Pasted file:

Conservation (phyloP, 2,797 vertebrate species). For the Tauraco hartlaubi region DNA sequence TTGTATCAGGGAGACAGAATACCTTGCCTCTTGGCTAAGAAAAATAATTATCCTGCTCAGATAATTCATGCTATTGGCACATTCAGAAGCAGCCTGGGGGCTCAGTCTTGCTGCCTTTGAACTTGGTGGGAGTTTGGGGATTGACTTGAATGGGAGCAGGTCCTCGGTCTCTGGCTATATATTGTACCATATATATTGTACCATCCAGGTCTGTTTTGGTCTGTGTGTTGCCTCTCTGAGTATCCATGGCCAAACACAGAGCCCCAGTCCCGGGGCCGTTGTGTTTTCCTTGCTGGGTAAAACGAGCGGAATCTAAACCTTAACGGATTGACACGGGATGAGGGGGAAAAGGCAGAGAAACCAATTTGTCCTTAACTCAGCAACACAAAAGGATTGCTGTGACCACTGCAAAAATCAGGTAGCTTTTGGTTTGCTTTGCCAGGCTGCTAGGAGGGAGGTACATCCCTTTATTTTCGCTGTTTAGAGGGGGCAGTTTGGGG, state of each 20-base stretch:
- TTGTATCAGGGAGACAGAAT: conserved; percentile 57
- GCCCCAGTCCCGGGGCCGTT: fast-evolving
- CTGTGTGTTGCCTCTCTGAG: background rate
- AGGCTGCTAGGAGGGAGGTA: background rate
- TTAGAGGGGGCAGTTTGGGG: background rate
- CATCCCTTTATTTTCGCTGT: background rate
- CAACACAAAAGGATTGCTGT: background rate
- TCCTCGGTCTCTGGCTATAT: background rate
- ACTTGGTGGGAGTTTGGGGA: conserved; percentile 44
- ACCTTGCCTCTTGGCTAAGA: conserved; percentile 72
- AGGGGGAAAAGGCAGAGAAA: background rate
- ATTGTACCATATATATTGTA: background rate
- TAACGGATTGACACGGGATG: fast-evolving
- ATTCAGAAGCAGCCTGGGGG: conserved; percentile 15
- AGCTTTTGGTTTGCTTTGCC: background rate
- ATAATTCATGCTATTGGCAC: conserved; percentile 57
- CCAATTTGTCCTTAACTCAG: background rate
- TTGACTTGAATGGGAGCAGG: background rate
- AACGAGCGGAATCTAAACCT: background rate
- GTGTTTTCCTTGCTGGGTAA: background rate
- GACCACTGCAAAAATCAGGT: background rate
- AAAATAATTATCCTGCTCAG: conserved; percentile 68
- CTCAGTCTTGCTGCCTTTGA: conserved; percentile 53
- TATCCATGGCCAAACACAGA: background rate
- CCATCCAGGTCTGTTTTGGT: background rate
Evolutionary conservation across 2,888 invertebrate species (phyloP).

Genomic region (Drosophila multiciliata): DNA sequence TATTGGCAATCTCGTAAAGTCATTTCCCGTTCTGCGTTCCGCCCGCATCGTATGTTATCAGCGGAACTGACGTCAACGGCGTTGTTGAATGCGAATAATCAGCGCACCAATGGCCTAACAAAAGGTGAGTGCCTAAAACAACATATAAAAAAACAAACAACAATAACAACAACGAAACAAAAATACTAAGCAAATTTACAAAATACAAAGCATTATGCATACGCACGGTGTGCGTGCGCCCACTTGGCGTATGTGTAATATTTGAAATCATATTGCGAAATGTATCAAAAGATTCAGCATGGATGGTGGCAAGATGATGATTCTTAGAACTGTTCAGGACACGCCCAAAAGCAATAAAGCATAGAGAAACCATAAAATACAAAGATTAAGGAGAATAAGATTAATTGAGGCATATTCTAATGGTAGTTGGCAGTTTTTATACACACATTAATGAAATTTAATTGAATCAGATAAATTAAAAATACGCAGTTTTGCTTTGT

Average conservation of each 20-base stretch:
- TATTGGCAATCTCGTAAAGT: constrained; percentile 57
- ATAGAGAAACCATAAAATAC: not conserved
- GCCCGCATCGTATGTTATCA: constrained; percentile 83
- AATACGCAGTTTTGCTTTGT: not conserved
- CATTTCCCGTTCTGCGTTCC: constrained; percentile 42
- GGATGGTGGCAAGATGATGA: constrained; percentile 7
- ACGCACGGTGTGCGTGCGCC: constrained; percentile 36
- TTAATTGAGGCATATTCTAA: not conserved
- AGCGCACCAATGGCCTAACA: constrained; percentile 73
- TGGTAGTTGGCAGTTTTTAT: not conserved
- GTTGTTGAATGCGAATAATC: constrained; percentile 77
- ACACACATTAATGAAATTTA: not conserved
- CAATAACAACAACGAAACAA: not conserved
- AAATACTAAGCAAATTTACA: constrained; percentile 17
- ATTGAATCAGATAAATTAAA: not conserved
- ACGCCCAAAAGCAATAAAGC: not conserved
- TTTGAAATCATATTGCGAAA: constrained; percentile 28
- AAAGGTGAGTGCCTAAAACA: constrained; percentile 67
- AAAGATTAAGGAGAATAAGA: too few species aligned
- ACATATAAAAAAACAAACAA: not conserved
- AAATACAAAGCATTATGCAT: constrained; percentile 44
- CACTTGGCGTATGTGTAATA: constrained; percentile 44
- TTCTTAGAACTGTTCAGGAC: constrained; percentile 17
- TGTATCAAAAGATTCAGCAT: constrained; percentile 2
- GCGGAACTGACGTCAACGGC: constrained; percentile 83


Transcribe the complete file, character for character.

Conservation (phyloP, 2,797 vertebrate species). For the Tauraco hartlaubi region DNA sequence TTGTATCAGGGAGACAGAATACCTTGCCTCTTGGCTAAGAAAAATAATTATCCTGCTCAGATAATTCATGCTATTGGCACATTCAGAAGCAGCCTGGGGGCTCAGTCTTGCTGCCTTTGAACTTGGTGGGAGTTTGGGGATTGACTTGAATGGGAGCAGGTCCTCGGTCTCTGGCTATATATTGTACCATATATATTGTACCATCCAGGTCTGTTTTGGTCTGTGTGTTGCCTCTCTGAGTATCCATGGCCAAACACAGAGCCCCAGTCCCGGGGCCGTTGTGTTTTCCTTGCTGGGTAAAACGAGCGGAATCTAAACCTTAACGGATTGACACGGGATGAGGGGGAAAAGGCAGAGAAACCAATTTGTCCTTAACTCAGCAACACAAAAGGATTGCTGTGACCACTGCAAAAATCAGGTAGCTTTTGGTTTGCTTTGCCAGGCTGCTAGGAGGGAGGTACATCCCTTTATTTTCGCTGTTTAGAGGGGGCAGTTTGGGG, state of each 20-base stretch:
- TTGTATCAGGGAGACAGAAT: conserved; percentile 57
- GCCCCAGTCCCGGGGCCGTT: fast-evolving
- CTGTGTGTTGCCTCTCTGAG: background rate
- AGGCTGCTAGGAGGGAGGTA: background rate
- TTAGAGGGGGCAGTTTGGGG: background rate
- CATCCCTTTATTTTCGCTGT: background rate
- CAACACAAAAGGATTGCTGT: background rate
- TCCTCGGTCTCTGGCTATAT: background rate
- ACTTGGTGGGAGTTTGGGGA: conserved; percentile 44
- ACCTTGCCTCTTGGCTAAGA: conserved; percentile 72
- AGGGGGAAAAGGCAGAGAAA: background rate
- ATTGTACCATATATATTGTA: background rate
- TAACGGATTGACACGGGATG: fast-evolving
- ATTCAGAAGCAGCCTGGGGG: conserved; percentile 15
- AGCTTTTGGTTTGCTTTGCC: background rate
- ATAATTCATGCTATTGGCAC: conserved; percentile 57
- CCAATTTGTCCTTAACTCAG: background rate
- TTGACTTGAATGGGAGCAGG: background rate
- AACGAGCGGAATCTAAACCT: background rate
- GTGTTTTCCTTGCTGGGTAA: background rate
- GACCACTGCAAAAATCAGGT: background rate
- AAAATAATTATCCTGCTCAG: conserved; percentile 68
- CTCAGTCTTGCTGCCTTTGA: conserved; percentile 53
- TATCCATGGCCAAACACAGA: background rate
- CCATCCAGGTCTGTTTTGGT: background rate
Evolutionary conservation across 2,888 invertebrate species (phyloP).

Genomic region (Drosophila multiciliata): DNA sequence TATTGGCAATCTCGTAAAGTCATTTCCCGTTCTGCGTTCCGCCCGCATCGTATGTTATCAGCGGAACTGACGTCAACGGCGTTGTTGAATGCGAATAATCAGCGCACCAATGGCCTAACAAAAGGTGAGTGCCTAAAACAACATATAAAAAAACAAACAACAATAACAACAACGAAACAAAAATACTAAGCAAATTTACAAAATACAAAGCATTATGCATACGCACGGTGTGCGTGCGCCCACTTGGCGTATGTGTAATATTTGAAATCATATTGCGAAATGTATCAAAAGATTCAGCATGGATGGTGGCAAGATGATGATTCTTAGAACTGTTCAGGACACGCCCAAAAGCAATAAAGCATAGAGAAACCATAAAATACAAAGATTAAGGAGAATAAGATTAATTGAGGCATATTCTAATGGTAGTTGGCAGTTTTTATACACACATTAATGAAATTTAATTGAATCAGATAAATTAAAAATACGCAGTTTTGCTTTGT

Average conservation of each 20-base stretch:
- TATTGGCAATCTCGTAAAGT: constrained; percentile 57
- ATAGAGAAACCATAAAATAC: not conserved
- GCCCGCATCGTATGTTATCA: constrained; percentile 83
- AATACGCAGTTTTGCTTTGT: not conserved
- CATTTCCCGTTCTGCGTTCC: constrained; percentile 42
- GGATGGTGGCAAGATGATGA: constrained; percentile 7
- ACGCACGGTGTGCGTGCGCC: constrained; percentile 36
- TTAATTGAGGCATATTCTAA: not conserved
- AGCGCACCAATGGCCTAACA: constrained; percentile 73
- TGGTAGTTGGCAGTTTTTAT: not conserved
- GTTGTTGAATGCGAATAATC: constrained; percentile 77
- ACACACATTAATGAAATTTA: not conserved
- CAATAACAACAACGAAACAA: not conserved
- AAATACTAAGCAAATTTACA: constrained; percentile 17
- ATTGAATCAGATAAATTAAA: not conserved
- ACGCCCAAAAGCAATAAAGC: not conserved
- TTTGAAATCATATTGCGAAA: constrained; percentile 28
- AAAGGTGAGTGCCTAAAACA: constrained; percentile 67
- AAAGATTAAGGAGAATAAGA: too few species aligned
- ACATATAAAAAAACAAACAA: not conserved
- AAATACAAAGCATTATGCAT: constrained; percentile 44
- CACTTGGCGTATGTGTAATA: constrained; percentile 44
- TTCTTAGAACTGTTCAGGAC: constrained; percentile 17
- TGTATCAAAAGATTCAGCAT: constrained; percentile 2
- GCGGAACTGACGTCAACGGC: constrained; percentile 83